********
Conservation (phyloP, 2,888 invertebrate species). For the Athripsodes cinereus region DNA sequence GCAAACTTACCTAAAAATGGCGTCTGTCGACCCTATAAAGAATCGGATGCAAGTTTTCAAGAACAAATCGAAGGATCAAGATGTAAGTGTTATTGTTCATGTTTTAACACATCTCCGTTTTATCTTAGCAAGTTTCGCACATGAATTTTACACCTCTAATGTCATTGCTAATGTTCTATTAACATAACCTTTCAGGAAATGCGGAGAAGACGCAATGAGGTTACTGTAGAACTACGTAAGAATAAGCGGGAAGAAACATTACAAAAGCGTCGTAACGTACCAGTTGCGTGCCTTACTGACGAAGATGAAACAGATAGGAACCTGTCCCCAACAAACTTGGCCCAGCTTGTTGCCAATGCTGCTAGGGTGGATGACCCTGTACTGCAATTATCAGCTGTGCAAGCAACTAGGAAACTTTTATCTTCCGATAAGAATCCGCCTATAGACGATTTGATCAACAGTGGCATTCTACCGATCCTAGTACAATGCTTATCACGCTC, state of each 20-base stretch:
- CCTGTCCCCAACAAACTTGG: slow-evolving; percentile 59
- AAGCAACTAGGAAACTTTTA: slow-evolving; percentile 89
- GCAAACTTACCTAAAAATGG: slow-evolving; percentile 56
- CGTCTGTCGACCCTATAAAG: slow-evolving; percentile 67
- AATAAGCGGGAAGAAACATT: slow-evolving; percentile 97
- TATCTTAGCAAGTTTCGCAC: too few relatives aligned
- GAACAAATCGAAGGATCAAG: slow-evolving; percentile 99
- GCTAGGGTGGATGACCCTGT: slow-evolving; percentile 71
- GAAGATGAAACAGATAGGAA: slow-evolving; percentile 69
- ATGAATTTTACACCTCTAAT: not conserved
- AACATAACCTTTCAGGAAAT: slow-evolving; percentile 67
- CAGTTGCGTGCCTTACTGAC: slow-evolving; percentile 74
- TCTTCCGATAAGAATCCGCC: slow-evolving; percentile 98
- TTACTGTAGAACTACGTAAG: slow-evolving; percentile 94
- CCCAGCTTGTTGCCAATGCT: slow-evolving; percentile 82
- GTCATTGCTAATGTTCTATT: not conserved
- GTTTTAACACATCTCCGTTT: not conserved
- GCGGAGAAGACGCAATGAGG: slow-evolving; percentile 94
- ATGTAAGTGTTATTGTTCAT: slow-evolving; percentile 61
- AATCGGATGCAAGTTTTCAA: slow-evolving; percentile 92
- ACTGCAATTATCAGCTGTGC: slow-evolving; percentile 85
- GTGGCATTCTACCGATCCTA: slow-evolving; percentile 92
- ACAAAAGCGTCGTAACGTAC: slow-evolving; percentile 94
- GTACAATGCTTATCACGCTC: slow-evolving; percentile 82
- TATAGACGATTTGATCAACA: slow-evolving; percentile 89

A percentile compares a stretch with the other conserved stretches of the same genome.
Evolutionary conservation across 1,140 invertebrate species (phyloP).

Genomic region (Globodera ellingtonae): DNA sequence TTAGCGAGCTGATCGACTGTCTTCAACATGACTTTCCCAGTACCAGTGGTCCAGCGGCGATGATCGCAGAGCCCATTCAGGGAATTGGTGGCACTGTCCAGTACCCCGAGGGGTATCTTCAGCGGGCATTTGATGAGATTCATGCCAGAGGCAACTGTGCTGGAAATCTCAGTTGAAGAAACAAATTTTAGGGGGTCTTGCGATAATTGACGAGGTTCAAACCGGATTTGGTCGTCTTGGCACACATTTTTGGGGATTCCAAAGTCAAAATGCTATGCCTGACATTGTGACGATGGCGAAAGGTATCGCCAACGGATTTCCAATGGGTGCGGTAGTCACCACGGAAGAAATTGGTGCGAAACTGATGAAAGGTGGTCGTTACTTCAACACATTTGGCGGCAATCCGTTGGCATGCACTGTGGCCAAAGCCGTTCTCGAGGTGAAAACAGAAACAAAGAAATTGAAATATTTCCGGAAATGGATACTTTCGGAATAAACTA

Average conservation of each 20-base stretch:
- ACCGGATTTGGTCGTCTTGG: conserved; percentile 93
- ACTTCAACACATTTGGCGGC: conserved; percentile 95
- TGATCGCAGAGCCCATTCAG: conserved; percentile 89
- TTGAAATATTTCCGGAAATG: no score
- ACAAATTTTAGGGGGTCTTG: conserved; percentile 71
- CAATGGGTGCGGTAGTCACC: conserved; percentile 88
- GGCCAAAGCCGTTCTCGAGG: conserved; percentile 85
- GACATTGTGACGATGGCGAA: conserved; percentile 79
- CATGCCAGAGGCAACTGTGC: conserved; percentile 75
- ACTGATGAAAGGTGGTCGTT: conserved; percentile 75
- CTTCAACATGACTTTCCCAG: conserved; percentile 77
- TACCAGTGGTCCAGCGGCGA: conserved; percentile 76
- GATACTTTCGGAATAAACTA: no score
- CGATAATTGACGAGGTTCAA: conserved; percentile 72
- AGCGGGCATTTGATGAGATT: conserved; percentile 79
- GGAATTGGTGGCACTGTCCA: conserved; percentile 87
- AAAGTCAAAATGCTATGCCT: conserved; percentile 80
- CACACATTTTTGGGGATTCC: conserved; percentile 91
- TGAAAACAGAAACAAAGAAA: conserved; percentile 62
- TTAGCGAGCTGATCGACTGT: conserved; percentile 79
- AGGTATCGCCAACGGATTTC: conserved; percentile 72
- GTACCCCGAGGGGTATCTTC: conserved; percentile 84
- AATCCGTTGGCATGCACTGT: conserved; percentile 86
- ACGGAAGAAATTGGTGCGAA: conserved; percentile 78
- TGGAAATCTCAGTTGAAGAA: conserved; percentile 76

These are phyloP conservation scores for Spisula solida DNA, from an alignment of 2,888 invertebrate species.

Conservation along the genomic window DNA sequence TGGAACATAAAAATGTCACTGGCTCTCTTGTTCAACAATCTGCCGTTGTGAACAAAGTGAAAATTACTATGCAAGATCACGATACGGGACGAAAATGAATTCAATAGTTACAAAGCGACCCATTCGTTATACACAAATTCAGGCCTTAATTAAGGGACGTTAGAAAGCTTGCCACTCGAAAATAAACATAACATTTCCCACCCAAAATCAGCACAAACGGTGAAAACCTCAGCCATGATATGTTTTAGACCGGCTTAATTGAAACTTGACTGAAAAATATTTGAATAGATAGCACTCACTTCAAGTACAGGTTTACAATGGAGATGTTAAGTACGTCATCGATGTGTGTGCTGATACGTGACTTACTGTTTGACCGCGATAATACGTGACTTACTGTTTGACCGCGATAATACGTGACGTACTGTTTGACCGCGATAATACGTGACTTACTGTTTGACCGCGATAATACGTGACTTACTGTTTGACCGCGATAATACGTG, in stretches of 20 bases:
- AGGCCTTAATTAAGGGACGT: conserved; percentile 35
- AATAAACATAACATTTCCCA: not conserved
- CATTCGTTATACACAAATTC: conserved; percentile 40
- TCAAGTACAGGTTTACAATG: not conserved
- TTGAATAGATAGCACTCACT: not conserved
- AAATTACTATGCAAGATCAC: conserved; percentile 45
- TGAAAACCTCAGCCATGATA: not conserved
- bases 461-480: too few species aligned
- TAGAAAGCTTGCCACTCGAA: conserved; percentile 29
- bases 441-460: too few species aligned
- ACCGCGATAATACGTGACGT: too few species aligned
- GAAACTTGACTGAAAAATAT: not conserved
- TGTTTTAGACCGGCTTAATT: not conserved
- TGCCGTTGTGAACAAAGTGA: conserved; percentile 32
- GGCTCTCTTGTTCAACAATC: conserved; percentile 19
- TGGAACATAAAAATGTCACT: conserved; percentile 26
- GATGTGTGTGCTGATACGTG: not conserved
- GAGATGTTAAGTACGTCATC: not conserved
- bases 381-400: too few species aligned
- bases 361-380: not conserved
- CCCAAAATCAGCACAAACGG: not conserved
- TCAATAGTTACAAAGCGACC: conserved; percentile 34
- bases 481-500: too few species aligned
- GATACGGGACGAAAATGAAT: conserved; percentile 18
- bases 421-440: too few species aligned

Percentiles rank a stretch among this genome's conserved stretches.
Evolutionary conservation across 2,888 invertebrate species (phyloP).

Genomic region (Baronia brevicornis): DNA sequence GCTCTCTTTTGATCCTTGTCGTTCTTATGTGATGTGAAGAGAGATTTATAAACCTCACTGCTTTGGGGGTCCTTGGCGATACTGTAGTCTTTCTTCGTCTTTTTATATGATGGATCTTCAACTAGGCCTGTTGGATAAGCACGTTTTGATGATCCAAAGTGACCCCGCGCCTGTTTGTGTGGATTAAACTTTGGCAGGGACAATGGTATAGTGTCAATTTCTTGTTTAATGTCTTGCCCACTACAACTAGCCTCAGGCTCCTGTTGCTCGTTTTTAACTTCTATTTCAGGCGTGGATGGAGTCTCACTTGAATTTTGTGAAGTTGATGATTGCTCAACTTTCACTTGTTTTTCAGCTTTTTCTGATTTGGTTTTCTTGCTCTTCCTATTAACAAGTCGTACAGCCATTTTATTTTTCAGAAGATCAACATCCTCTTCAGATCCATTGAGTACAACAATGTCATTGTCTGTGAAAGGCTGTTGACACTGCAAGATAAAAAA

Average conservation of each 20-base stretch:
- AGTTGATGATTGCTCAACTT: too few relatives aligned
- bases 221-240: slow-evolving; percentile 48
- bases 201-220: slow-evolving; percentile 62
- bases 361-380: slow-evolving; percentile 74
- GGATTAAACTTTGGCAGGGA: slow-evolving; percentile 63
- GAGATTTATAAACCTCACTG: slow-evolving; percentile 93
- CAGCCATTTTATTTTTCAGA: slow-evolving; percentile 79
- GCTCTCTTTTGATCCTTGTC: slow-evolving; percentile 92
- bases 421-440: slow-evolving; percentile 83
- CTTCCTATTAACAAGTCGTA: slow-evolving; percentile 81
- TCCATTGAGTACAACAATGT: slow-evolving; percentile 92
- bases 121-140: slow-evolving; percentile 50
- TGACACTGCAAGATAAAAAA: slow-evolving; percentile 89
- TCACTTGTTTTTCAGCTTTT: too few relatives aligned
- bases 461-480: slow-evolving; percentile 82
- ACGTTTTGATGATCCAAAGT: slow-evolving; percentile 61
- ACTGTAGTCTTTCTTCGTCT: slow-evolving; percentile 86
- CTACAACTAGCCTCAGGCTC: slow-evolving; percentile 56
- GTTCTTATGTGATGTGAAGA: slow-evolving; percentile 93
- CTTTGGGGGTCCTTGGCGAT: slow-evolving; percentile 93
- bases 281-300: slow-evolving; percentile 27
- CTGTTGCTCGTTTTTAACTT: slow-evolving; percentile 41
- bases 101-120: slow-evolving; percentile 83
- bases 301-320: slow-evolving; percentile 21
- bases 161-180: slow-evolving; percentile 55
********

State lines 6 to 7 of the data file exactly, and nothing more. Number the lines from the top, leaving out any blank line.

- AATAAGCGGGAAGAAACATT: slow-evolving; percentile 97
- TATCTTAGCAAGTTTCGCAC: too few relatives aligned